Calorie measurement for performance
Performance measurement used to be easy - you went fast and a mate timed you. Now we’ve got enough data to flummox a 1980s rocket scientist yet simple calorie measurement is all too often overlooked. But when used properly, it’s an easy win for all of us
Never the good-looking singer or edgy lead guitarist in the performance metric lineup, the calorie’s more like the seasoned bass player plugging away in the shadows. No one’s asking for his autograph, but take him away and the band falls apart.
Calorie measurement - lighter is faster
If you think that sounds dramatic, remember that simple calorie management is the biggest (and cheapest) upgrade 90% of runners, cyclists or triathletes can make. Power to weight is everything in endurance sports and the heaviest part of any race day package is always the athlete.
Rob Kitching of Cycling Power Lab explains simply:
“A quick win is to lose weight for better performance”.
This applies to pros as well as amateurs, as Bradley Wiggins describes perfectly in his 2012 autobiography, ‘My Time’.
“It [weight loss] is the most effective way of improving your performance on the road: one kilo less bodyweight means you gain about 25 seconds for a given power output on a 30 minute climb… it’s not just about the climbs; every time you accelerate out of a corner or up a little hill you are hefting that extra weight. Over a three week race those efforts amount to a huge amount of extra work.”
Drop one kilo of bodyweight, gain a free power upgrade as power-to-weight improves. Smart weight management was a core part of Bradley Wiggins’ performance toolkit in taking Olympic Golds, Tour de France victory and the hour record
Calorie measurement - accuracy is everything
But before you rush off to bin your biscuits and leap into a life of lettuce and quinoa, you need to make sure you’ve got the right calorie data coming in first to get the right results coming out.
The gold standard in calorie measurement is indirect calorimetry. As Dr Jason Gill of Glasgow university’s Institute of Cardiovascular and Medical Sciences explains:
“This involves collecting the air you breathe out during exercise to calculate the oxygen your body is using and the amount of co2 the body is producing. This allows us to calculate total calories burned, and the ratio of carbs and fats burned. This is because when you burn fat you produce less carbon dioxide than when you burn carbs”.
If this all sounds like far too much hassle and you don’t just happen to have a full sports lab at your disposal, don’t fret - when used properly the calorie counting feature on most decent multisport watches or activity trackers will do the trick nicely.
The devil’s in the data - great data into your watch or fitness monitor will give great data out
These aren’t perfect - a recent test published in the journal of the American College of Sports Medicine found they have around a 10% inaccuracy when compared to indirect calorimetry - but when programmed correctly these can deliver all the data you need for great results.
“In an unfatigued state there’s a linear relationship between heart rate and oxygen uptake,” says Gill, “so from heart rate you can calculate calories burned and these watches will give you a ballpark figure”.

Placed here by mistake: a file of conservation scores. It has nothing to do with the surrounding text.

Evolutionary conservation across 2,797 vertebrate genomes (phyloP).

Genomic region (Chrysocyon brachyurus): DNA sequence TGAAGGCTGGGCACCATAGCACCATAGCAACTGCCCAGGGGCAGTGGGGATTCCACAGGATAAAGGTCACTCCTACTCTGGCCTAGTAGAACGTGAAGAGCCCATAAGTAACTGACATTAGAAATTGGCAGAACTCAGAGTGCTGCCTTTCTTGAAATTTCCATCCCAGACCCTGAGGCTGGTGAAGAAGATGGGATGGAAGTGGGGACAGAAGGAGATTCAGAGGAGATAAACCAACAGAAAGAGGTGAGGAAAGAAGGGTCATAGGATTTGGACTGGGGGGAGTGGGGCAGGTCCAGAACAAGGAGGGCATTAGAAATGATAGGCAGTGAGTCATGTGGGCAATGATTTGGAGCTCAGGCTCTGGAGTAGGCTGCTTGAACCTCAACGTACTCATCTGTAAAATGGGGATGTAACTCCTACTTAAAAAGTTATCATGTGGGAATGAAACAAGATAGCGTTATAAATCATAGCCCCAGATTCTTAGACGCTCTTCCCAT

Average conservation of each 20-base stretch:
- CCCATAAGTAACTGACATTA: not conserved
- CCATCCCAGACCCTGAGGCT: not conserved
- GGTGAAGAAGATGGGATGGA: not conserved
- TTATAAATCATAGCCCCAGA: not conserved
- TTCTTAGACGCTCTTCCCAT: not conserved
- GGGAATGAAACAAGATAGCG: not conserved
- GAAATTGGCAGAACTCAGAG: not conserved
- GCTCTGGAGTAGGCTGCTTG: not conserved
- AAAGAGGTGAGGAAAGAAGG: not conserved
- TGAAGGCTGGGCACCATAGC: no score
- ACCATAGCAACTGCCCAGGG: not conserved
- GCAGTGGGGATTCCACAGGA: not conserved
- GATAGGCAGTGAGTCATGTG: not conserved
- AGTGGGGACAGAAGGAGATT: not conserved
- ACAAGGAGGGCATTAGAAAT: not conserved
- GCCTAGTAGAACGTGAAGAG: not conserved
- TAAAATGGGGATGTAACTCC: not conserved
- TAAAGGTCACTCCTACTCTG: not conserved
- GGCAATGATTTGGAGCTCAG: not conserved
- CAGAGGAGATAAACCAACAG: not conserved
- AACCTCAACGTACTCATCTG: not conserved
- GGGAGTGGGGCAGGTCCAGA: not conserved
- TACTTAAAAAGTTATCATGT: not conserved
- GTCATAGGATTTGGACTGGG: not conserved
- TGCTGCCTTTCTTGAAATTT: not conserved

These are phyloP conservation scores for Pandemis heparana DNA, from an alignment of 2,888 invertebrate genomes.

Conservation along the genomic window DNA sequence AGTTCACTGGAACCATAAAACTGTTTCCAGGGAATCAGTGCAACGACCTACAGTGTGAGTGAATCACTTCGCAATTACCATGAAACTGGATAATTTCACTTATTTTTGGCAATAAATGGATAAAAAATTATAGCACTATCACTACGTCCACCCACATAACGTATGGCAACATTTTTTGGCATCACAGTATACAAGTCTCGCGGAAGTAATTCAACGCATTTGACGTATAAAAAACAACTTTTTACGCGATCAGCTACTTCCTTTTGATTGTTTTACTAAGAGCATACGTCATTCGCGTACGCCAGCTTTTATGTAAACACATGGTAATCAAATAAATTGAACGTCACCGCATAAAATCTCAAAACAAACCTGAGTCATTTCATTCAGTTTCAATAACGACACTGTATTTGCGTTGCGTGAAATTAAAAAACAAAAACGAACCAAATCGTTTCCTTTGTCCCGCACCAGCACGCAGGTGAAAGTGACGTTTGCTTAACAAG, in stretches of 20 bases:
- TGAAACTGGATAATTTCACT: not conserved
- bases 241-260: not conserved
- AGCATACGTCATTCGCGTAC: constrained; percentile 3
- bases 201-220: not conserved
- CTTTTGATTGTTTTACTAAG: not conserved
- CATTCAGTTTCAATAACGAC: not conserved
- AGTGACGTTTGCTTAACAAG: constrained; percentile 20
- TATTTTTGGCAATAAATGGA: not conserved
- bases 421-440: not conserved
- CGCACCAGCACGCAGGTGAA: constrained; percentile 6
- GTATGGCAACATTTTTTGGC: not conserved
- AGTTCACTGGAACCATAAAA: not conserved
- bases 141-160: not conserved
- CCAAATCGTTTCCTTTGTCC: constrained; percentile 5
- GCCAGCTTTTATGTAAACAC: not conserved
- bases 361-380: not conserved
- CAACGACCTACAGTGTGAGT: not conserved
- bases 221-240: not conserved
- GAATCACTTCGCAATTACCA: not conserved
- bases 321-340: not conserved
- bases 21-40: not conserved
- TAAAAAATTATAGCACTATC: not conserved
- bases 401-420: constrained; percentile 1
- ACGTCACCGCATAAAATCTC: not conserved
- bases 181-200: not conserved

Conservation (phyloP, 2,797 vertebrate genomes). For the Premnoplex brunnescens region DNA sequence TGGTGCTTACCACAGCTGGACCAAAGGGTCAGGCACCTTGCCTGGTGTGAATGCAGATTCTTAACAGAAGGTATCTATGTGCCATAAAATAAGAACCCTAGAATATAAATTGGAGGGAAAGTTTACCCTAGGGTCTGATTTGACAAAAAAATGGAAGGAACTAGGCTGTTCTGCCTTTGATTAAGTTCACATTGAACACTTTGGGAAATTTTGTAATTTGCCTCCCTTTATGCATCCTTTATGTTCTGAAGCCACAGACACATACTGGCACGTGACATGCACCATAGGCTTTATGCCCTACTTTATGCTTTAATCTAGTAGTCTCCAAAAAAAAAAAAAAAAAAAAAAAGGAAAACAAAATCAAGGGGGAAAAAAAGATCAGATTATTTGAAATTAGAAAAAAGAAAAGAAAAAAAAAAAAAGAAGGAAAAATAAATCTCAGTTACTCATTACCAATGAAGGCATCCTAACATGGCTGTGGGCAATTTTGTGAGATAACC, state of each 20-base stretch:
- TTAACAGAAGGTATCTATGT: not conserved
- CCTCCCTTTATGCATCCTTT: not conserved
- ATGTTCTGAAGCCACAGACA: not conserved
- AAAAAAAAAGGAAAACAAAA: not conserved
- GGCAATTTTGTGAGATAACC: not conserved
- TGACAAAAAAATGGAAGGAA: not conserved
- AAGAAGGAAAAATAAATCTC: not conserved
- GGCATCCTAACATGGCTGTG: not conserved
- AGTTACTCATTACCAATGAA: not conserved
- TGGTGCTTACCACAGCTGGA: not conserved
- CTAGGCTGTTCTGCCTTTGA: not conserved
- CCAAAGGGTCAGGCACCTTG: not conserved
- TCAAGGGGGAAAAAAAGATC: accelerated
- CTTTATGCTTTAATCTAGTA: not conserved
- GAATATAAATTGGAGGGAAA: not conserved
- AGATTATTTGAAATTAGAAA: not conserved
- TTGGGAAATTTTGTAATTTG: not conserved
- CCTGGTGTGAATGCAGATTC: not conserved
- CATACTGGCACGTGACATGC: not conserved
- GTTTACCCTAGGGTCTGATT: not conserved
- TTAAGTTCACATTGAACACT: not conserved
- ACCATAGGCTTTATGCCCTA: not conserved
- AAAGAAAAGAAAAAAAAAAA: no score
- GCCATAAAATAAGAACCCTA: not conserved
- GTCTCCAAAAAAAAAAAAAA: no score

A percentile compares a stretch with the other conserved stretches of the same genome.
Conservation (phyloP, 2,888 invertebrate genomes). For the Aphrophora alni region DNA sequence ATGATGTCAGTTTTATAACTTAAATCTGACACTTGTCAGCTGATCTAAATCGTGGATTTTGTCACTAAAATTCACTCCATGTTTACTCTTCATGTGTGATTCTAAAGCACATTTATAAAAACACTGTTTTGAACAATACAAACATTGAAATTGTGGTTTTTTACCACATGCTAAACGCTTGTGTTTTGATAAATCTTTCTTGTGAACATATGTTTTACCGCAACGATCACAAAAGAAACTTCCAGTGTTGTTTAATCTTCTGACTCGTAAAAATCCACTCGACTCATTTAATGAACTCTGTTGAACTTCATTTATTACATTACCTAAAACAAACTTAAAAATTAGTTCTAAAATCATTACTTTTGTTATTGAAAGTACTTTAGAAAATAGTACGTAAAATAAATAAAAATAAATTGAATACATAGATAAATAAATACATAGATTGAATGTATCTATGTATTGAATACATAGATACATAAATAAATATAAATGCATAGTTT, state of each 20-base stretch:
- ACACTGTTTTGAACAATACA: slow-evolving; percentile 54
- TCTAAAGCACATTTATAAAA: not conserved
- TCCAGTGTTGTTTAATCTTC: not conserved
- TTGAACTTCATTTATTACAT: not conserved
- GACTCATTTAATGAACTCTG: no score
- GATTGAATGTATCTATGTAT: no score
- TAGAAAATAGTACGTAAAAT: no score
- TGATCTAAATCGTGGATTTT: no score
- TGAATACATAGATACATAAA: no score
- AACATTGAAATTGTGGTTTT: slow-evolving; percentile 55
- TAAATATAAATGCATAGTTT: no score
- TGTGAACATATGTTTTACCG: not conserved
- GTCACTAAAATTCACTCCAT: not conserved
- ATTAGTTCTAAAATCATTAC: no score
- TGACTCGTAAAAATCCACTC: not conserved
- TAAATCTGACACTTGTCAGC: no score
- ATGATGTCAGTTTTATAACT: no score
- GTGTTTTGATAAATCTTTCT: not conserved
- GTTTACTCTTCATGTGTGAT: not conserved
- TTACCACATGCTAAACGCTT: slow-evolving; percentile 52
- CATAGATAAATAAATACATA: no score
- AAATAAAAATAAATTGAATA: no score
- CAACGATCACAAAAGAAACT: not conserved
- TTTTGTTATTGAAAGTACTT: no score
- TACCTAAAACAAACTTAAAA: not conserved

“But dehydration and heat can both increase your heart rate and will affect those figures without actually changing your calorie use”, he adds.
Heat affects calorie figures, and so does wearing your shirt like a cape…
Also, the heavier you are, the more calories you’ll burn.
“At 60kgs someone will be expending roughly five calories a minute, at 100kgs that’s gone up to eight calories per minute,” explains Liz Shenton, performance and training manager for Polar.
Put this all together and getting reliable data from your calorie counting watch sounds challenging. But it’s not - the key is to feed your device as much data as possible:
“More accurate info means more accurate readings,” says Shenton.
“Systems that don’t ask for your gender, height or basics like that are really estimating [calorie count]… the more complex ones ask for these plus resting heart rate, activity level, VO2 max and more.
“Watches with barometers can compensate calorie use for altitude loss or gain and can also be set to work for different forms of exercise – cycling and running for example will be very different in terms of energy used over time”.
Fill your device with all the data it asks for, use different sport modes for recording when they’re available, and you can expect great calorie figures to work from. Now you’re getting awesome calorie data, here’s how to use it…
Calorie measurement - making the data work for you
With the right figures going in, you can now use your calorie data to measure fitness increases, or decreases in the same way you would with heart rate.
Let’s say you burn 500 calories in a session one day, but a month later on the same session only burn 400 you’ve either slowed down (if your time’s slower) or you’ve become fitter and hence more efficient (if your time’s faster or the same).
Add weight to the equation, allied to common sense (weight loss is all very well, eating disorders and passing out mid-session are not) and you’ll be able to start learning your optimal racing weight as increased strength and speed start matching up with increased calorie efficiency.
Calorie measurement - conclusion
In a nutshell, calorie measurement’s another mighty handy part of the performance toolkit.
Closing words here go to Kitching: “calorie measurement all falls into a wider message that what matters is the quality of your training, not the quantity”.
However you measure calories, don’t forget quality while you’re at it
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